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Research shows connected talking cars could save lives

Researchers from the University of Melbourne focused on understanding cooperative intelligent transport system technologies that would help drivers in eight main ways.

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Traffic micro-simulation experiments were conducted in Melbourne’s arterial corridors
Traffic micro-simulation experiments were conducted in Melbourne’s arterial corridors

Connected ‘talking’ cars that can intelligently interpret their surroundings and alert drivers to potential hazards could reduce vehicle crashes by almost four-fifths (78 per cent), new research reveals.

 

The eight-month project led by the University of Melbourne involved a comprehensive analysis of Victorian traffic accident data from 2006-2019 and state-of-the-art traffic micro-simulation studies from within the Australian Integrated Multimodal Ecosystem (AIMES).

 

The research was funded by the iMOVE Cooperative Research Centre, University of Melbourne, the Department of Infrastructure, Transport, Regional Development and Communications, and ITS Australia with support from IAG, Intelematics and Transmax.

 

Collision avoidance

 

Researchers focused on understanding cooperative intelligent transport system (C-ITS) technologies that would help drivers in eight main ways including: lane guidance; curve speed; collision avoidance; do not pass and blind spot warnings; intersection movement and right turn assistance; plus pedestrian safety messages.

 

“Our analysis of Victorian road safety data shows that with eight significant connected safety focuses, we have the ability to reduce the incidence of crashes by up to 78 per cent and make vehicle transport safer for all road users,” said Professor Majid Sarvi, lead of transport technologies at the University of Melbourne.

 

The team of researchers found that curve speed warnings could have the most significant impact in rural areas. More than half of all fatal accidents (52 per cent) occurred in rural Victoria, compared to 37 per cent of all fatal crashes occurring in urban areas of Melbourne.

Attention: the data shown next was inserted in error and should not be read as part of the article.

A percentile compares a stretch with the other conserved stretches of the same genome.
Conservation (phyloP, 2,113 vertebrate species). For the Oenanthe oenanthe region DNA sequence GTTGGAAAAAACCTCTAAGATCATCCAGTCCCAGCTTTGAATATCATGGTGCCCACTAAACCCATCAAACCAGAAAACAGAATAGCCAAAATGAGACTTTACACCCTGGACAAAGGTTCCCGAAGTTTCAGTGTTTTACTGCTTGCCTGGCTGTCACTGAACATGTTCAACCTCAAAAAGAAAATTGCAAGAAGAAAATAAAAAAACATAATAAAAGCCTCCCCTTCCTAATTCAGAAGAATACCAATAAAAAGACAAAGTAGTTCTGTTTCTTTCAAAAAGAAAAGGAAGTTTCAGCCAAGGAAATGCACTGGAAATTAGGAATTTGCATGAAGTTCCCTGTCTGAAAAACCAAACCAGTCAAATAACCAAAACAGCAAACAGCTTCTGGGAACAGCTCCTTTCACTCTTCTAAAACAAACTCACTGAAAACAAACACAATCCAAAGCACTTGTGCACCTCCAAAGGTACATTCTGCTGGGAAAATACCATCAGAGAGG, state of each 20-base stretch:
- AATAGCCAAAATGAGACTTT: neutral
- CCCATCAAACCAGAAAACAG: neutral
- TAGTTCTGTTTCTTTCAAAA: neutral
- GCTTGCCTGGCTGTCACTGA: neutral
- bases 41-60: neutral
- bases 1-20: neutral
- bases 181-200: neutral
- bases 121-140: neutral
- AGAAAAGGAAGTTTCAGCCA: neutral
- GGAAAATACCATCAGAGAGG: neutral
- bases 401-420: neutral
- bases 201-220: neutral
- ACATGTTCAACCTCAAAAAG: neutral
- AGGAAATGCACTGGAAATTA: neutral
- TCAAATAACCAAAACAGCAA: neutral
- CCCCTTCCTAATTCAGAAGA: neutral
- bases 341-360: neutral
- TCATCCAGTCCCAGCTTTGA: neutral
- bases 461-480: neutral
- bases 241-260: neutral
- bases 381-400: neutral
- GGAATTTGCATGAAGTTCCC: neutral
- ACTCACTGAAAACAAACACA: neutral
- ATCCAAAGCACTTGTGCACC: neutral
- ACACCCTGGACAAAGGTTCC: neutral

“With eight significant connected safety focuses, we have the ability to reduce the incidence of crashes by up to 78 per cent and make vehicle transport safer for all road users”

Motorcyclists stand to derive the most benefit from curve warnings, as curve speed was a factor in 17 per cent of crashes involving motorbikes, data shows.

 

Data from the Australasian New Car Assessment Programme (Ancap) included as part of the overall study shows the oldest vehicles (built in 2001 or earlier) on Australian roads accounted for just one fifth of the total national vehicle fleet but were over-represented in fatal crash data.

 

The study found one in five cars on Victorian roads are considered older, but they are involved in more than a third (36 per cent) vehicles (built between 2012-2017) make up 31 per cent of road vehicles but are involved in just 12 per cent of fatal crashes.

 

The rate of fatal crashes per registered vehicle for oldest vehicles was four times higher than that of newer vehicles.

 

Traffic micro-simulation experiments were conducted in Melbourne’s arterial corridors within AIMES. Researchers concluded that if just 30 per cent of all vehicles on the roads during peak hour were connected vehicles, traffic congestion could be driven down by up to 11 per cent.

“Making the adoption of C-ITS a national priority will bring major social and economic benefits, and lead to greater transport efficiency and, most importantly, increased safety”

A separate network micro-simulation in Melbourne’s CBD during peak hour (pre-Covid-19) found that average travel speeds could improve by up to 10 per cent if a fifth of cars were connected vehicles.

 

The research team’s interviews with industry stakeholders revealed common challenges across the transport sector. These include driver fatigue for fleet operations, rail crossing safety, cross traffic, overhead bridge heights and extreme weather events.

 

Stakeholders broadly agreed that significant standardisation and regulation is needed, along with a unified national approach toward C-ITS communications adoption.

 

Safety enhancing technologies

 

It is estimated to take anywhere from a few years to a few decades for safety enhancing technologies to be commonplace in vehicles, hinging on broad support from government and car manufacturers.

 

“C-ITS is a technology whose time has arrived, and based on research not only by our research partners in Australia but all around the world we know lives will be saved if this technology is implemented widely,” added Ian Christensen, managing director, iMove.

 

“Making the adoption of C-ITS a national priority will bring major social and economic benefits, and lead to greater transport efficiency and, most importantly, increased safety.”

 

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